Indeed, Diller presented a counterpoint to the images of femininity and domesticity that dominated the media in the 1960s. Although her stage persona and mannerisms were outlandish, she articulated the everyday frustrations that the so-called "average housewife" faced with her husband, children, and neighbors. Her commentary avoided the overtly political, but Diller's ultimate contribution to American culture in the 1960s was a decidedly subversive critique of domesticity and gender roles. Domestic squabbles were Diller's comedic stock-in-trade, as she demonstrated in her 1967 book Phyllis Diller's Marriage Manual. "My mother-in-law must be the probation officer I got for the crime I committed when I married my husband," she wrote, "I'm surprised she isn't nicer to me. With the kind of husband her son made, you'd think she'd be afraid I'd sue her." Diller published two other humor books, Phyllis Diller Tells All About Fang (1963), and Phyllis Diller's Housekeeping Hints (1966).

A regular cabaret and nightclub performer throughout the 1960s, Diller also made dozens of appearances on the Tonight Show, The Ed Sullivan Show, The Andy Williams Show, The Hollywood Squares, and Laugh-In. Diller also took on acting roles that usually stayed close to her comic persona. Her most successful film was 1966's Boy, Did I Get a Wrong Number! with Bob Hope. The same year she starred in the television series The Pruitts of Southampton, which was renamed The Phyllis Diller Show in its 1967–1968 season. Another series, The Beautiful Phyllis Diller Show, lasted just one year in 1968–1969. The title played upon Diller's deliberately bizarre appearance, as well as her acknowledgment of undergoing plastic surgery. Making fun of her plastic surgery in her routine, Diller was one of the first celebrities to discuss the topic openly, albeit in a humorous fashion.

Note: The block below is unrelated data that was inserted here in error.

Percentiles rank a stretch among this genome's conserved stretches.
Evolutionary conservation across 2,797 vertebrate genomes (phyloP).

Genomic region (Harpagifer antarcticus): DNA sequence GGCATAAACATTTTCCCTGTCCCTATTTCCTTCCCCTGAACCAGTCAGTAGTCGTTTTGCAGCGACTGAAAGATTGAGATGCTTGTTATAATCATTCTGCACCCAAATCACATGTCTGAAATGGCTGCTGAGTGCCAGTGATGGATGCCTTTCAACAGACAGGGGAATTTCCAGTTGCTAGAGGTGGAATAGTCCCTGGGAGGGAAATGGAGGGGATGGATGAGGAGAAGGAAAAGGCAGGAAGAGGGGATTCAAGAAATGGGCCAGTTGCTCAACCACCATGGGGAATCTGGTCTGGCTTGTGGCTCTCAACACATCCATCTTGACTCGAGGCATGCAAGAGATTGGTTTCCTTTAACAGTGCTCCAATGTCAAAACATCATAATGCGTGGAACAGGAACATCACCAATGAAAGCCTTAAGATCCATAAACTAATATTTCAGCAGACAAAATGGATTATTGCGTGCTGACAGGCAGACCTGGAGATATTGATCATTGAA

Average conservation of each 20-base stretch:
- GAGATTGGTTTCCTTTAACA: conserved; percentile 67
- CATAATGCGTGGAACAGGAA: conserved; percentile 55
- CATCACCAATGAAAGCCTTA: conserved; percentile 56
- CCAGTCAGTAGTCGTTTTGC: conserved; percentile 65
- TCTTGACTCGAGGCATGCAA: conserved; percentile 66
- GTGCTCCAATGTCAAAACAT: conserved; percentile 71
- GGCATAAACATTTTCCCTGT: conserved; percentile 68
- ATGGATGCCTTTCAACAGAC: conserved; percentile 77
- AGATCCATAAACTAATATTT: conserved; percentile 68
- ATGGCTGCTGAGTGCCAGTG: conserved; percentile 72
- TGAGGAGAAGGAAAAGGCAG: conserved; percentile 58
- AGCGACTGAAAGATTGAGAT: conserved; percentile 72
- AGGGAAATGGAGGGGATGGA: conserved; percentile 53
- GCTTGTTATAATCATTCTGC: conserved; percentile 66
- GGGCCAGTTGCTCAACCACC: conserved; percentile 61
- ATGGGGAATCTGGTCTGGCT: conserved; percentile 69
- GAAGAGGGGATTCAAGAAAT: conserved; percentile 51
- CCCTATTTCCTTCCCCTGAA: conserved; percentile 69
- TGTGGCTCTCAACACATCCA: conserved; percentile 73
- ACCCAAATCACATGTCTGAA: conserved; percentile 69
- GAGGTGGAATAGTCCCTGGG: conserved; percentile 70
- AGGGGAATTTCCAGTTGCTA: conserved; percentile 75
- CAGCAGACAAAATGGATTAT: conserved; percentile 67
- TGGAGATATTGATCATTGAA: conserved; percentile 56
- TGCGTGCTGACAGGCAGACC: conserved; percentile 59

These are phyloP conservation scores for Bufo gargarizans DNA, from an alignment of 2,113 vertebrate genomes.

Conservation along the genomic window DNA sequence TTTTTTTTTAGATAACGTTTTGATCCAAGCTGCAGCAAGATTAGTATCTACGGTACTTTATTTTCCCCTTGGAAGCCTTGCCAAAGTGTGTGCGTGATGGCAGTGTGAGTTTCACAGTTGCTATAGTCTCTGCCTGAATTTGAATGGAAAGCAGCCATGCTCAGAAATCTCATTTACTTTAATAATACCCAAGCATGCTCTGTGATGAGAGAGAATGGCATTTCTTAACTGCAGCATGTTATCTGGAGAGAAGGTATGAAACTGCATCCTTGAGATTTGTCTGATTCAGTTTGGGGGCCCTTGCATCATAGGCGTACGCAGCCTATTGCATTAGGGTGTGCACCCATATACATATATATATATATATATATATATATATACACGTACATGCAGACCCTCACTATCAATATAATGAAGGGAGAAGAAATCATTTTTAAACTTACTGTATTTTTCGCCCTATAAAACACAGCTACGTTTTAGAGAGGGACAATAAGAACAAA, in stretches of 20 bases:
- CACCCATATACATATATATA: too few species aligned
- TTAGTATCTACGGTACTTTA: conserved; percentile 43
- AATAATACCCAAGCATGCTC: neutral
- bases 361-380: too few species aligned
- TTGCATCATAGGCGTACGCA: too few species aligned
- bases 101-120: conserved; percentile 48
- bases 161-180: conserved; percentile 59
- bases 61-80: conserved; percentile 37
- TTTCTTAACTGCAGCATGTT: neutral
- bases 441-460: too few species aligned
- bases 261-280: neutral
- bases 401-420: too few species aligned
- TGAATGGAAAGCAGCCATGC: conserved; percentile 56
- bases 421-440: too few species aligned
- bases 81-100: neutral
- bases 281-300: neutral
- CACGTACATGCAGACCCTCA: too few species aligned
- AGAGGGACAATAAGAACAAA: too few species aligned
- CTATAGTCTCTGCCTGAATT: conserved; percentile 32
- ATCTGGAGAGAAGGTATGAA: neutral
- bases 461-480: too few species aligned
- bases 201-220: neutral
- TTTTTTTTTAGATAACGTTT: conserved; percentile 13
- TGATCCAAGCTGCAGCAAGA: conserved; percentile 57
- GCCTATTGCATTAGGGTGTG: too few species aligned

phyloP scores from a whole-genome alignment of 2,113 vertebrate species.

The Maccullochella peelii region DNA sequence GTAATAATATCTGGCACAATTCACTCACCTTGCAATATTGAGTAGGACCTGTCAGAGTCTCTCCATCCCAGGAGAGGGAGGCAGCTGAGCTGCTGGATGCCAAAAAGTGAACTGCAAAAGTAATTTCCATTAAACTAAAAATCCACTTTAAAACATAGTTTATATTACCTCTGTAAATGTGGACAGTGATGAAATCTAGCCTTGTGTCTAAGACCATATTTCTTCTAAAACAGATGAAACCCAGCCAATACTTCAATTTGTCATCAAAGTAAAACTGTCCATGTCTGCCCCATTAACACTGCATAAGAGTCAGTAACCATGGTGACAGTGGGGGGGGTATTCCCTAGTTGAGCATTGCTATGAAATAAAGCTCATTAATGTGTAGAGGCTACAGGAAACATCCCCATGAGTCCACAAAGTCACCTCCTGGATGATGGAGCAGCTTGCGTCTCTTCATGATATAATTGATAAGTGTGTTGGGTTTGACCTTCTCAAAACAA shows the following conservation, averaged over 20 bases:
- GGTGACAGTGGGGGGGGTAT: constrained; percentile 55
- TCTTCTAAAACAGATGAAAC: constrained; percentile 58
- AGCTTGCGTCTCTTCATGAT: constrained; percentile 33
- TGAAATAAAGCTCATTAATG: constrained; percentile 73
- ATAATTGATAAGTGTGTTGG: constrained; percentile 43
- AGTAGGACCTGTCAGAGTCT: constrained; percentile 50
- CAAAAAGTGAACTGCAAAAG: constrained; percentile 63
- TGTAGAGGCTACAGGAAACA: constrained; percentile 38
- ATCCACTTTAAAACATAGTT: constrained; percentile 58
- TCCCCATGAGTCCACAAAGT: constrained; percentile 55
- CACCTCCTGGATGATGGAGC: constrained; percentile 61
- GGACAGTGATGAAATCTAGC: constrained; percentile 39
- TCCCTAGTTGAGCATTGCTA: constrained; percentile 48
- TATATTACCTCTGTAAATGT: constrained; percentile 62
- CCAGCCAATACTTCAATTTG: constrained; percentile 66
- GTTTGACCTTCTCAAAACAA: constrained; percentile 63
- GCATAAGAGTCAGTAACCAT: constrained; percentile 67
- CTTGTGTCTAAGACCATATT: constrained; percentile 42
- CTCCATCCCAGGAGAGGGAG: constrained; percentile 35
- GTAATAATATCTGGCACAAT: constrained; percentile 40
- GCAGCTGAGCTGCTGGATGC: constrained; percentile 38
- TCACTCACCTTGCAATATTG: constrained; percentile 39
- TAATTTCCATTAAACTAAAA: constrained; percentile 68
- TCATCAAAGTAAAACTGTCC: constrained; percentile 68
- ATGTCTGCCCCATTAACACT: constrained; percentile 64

On 3 September 1965 Diller's real-life marriage to Sherwood Diller ended in divorce; she married actor Warde Donovan on 7 October the same year. Diller and Donovan divorced in 1975. From the 1970s through the 1990s Diller continued to appear as a guest star on numerous television shows while maintaining a constant touring schedule. Realizing her childhood dream, she also played as a guest pianist with dozens of symphony orchestras in the 1970s. After almost a half century of performing as one of America's favorite comics, the eighty-five-year-old Diller announced in 2002 that she was ending her career in stand-up, although she planned on continuing her television work.

Diller's life and career are discussed in Susan Horowitz, Queens of Comedy: Lucille Ball, Phyllis Diller, Carol Burnett, Joan Rivers, and the New Generation of Funny Women (1997). A profile of Diller, "Standup's First Lady," by Jason Smith appeared in Daily Variety (8 Sept. 2000). Tony Vellela interviewed Diller, "Pioneer Showed Women How to Stand Up and Be Funny," in the Christian Science Monitor (2 Mar. 2001).

Timothy Borden